(A) General. The Court’s e-discovery goal is to facilitate fair, open, and proportional discovery of the facts underlying a dispute so that the dispute is resolved on the merits and not by gamesmanship. Achieving this goal requires cooperation among counsel. It is expected that parties to a contested matter or adversary proceeding will cooperatively reach agreement on how to conduct e-discovery. The discovery of electronically stored information (“ESI”) stands on equal footing with the discovery of paper documents. The parties should exercise reason and good faith at all times, including, without limitation, when discussing issues concerning ESI.
(B) Preservation. A party has a duty to retain ESI that may be relevant to pending or reasonably anticipated litigation. The scope of a party’s preservation obligation is determined on a case-by-case basis. Preservation issues, to include each party’s records management policies and procedures, ideally should occur before suit is filed but certainly no later than the conference required by the Court’s Order Setting Status Conference and Establishing Procedures for Determination of Adversary Proceeding (and, with respect to any contested matters where application of Fed. R. Civ. P. 26(f) is ordered by the Court pursuant to Fed. R. Bankr. P. 9014(c)) (the “Rule 26(f) Conference”). On the topic of preservation, counsel should be informed and otherwise prepared to articulate both good cause for the preservation of ESI and the costs and burdens of maintaining ESI.
(C) ESI Conference. The following is a list of topics counsel should discuss before or at the beginning of the adversary proceeding or contested matter, and no later than the Rule 26(f) Conference in an adversary proceeding or in a contested matter where Rule 26(f) has been made applicable by court order. In other contested matters, such discussions should occur before or concurrently with the service of written discovery. Counsel are strongly encouraged to include their clients’ information technology employees and vendors in these discussions. Counsel is expected to be prepared to discuss each of the following topics to the extent possible based on the state of the pleadings and, where a meaningful discussion on any particular topic is precluded by the state of the pleadings, the parties must agree on a date by which a further conference will occur, agree on a date for a mutual exchange of supplemental information, and/or submit the issue(s) for resolution by the Court:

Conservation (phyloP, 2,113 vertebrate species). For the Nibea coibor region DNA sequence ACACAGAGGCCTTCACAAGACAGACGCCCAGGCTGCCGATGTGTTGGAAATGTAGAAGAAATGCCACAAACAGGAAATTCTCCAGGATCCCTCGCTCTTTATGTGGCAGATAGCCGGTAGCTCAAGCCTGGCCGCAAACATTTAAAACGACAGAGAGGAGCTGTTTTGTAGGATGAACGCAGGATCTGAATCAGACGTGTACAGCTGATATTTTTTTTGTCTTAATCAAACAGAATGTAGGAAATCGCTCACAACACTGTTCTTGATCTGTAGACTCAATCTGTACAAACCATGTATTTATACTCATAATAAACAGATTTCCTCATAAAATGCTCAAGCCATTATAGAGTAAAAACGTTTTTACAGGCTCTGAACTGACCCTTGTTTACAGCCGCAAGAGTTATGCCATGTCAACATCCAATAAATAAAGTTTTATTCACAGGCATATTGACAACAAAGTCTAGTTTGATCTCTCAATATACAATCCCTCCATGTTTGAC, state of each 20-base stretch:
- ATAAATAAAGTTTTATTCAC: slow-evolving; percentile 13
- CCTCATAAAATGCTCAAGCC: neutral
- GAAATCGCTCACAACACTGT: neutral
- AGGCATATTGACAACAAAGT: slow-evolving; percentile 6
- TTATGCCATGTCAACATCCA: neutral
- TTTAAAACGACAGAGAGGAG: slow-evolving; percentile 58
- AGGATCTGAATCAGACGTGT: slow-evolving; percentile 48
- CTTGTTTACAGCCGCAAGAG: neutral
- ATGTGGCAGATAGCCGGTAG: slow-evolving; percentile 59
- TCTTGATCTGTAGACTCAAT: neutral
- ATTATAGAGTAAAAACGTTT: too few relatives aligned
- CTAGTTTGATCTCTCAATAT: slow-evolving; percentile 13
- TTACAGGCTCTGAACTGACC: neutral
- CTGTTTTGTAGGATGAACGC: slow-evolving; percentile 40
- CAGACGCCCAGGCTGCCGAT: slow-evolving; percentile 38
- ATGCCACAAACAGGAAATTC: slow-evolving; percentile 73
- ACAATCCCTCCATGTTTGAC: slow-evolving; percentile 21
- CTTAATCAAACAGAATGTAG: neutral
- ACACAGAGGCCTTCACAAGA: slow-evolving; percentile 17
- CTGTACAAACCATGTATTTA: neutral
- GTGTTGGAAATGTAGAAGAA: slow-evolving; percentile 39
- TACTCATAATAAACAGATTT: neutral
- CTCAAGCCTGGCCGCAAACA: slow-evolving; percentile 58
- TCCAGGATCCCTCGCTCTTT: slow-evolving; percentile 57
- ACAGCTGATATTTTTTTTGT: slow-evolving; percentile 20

(1) The format or formats of ESI that will be most likely to provide the information needed to establish the relevant facts in the adversary proceeding or contested matter.
(2) The locations and sources where relevant ESI is likely to be found. This includes the identity of people likely to have relevant ESI and their titles and responsibilities.
(3) Reasonable steps to preserve ESI.
(4) The relevant time period(s).
(5) The manner and forms of preservation and production including the production of live database-based materials. See Fed. R. Civ. P. 34(b).
(6) The need for metadata and the types of metadata that will be preserved and produced, including:
(a) the potential relevance of the metadata;
(b) the importance of reasonably accessible metadata to facilitate the parties’ review, production and use of ESI; and
(c) the locations of metadata that will be sought in discovery.
(7) The accessibility of ESI in the form requested.
(8) The requesting party’s ability to manage and use ESI in the form requested.
(9) The risks associated with the inadvertent production of privileged or confidential information associated with the different forms of production.
(10) The difficulty of redacting ESI in the form requested.
(11) The extent to which alternative forms of production will satisfy a party’s needs.
(12) The relative costs and other burdens associated with production, review and processing ESI.
(13) The allocation of the costs of production.